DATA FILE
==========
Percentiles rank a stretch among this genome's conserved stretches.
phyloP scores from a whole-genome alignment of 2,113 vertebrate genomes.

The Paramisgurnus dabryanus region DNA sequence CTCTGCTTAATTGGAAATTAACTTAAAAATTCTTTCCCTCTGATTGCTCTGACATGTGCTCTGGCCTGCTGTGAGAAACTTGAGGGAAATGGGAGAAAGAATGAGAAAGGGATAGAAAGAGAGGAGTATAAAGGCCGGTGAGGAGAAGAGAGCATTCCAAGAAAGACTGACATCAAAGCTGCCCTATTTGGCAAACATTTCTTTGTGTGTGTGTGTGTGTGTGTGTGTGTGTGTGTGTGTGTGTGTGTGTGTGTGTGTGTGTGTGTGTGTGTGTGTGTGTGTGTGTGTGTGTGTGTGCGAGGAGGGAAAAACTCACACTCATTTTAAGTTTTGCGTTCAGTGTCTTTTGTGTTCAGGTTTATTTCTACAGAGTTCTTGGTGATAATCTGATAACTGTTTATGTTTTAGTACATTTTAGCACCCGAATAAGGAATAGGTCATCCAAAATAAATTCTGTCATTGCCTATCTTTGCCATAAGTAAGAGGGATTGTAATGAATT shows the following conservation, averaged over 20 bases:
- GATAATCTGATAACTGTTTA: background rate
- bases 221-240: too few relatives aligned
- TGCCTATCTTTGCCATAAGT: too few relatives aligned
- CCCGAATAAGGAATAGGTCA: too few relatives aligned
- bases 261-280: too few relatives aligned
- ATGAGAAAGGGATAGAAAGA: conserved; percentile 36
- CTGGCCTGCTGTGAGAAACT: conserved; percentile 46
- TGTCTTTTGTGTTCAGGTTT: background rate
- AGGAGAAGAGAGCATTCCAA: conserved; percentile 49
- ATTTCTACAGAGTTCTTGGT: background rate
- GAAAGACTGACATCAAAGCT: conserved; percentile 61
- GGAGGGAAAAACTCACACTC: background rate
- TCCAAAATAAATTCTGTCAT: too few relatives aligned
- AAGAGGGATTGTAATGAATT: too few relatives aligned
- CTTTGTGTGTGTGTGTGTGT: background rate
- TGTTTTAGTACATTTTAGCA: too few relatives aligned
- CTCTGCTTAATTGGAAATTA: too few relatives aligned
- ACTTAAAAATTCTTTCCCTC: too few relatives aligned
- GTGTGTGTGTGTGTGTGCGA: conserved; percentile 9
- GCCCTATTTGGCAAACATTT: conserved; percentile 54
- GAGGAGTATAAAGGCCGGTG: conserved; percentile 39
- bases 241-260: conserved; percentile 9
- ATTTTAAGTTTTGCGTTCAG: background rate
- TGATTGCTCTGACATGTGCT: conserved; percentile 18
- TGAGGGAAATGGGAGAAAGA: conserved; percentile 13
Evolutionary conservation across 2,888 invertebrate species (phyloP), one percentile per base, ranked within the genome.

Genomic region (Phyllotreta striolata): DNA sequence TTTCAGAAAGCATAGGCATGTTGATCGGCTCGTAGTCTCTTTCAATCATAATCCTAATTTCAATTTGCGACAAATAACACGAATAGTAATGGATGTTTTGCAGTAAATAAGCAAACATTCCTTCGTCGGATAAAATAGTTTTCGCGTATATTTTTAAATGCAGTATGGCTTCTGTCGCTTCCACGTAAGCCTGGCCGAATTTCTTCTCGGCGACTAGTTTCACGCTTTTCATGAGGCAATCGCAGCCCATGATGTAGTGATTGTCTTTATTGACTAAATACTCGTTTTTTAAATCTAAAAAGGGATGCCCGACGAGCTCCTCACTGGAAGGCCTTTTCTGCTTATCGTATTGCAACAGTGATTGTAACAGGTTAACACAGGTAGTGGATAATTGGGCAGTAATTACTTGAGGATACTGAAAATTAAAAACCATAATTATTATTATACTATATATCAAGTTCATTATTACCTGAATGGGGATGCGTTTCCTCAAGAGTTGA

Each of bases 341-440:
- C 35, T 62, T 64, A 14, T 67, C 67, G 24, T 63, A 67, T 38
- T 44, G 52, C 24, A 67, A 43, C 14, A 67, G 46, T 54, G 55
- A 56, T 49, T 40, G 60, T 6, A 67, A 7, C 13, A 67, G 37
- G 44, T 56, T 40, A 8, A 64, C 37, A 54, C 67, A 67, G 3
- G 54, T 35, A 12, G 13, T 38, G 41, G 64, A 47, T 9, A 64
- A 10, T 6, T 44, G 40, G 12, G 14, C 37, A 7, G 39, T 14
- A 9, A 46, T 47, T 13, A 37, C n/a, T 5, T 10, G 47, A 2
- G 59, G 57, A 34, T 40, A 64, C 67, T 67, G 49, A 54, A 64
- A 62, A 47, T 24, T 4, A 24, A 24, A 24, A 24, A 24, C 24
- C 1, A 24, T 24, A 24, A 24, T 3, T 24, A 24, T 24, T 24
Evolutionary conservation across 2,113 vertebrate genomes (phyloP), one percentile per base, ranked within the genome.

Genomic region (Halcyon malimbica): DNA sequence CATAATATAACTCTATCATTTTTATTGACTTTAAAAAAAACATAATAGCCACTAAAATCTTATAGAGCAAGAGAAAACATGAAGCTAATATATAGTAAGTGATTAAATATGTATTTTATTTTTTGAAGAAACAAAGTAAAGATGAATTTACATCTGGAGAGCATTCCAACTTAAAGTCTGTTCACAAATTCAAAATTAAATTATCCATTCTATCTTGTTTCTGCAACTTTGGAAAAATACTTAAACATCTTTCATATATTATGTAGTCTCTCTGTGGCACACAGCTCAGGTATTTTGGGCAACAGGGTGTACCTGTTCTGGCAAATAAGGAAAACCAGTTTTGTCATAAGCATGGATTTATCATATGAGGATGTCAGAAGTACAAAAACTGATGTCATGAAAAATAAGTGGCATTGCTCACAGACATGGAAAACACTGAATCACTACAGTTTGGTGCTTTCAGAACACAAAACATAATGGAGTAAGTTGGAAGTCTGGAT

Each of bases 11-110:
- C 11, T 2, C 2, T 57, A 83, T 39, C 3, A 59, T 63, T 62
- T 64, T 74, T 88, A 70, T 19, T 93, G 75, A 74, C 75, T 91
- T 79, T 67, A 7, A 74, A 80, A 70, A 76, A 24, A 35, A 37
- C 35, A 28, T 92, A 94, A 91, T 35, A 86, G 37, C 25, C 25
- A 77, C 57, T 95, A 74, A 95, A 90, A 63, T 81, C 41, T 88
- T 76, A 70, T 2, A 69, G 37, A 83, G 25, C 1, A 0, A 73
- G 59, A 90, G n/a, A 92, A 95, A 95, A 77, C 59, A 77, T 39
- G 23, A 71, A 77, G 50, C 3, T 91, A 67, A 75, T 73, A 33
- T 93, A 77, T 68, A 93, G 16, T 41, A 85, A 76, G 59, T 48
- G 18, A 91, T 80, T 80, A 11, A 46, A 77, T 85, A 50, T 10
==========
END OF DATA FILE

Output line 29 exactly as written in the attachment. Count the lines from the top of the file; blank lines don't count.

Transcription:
Evolutionary conservation across 2,888 invertebrate species (phyloP), one percentile per base, ranked within the genome.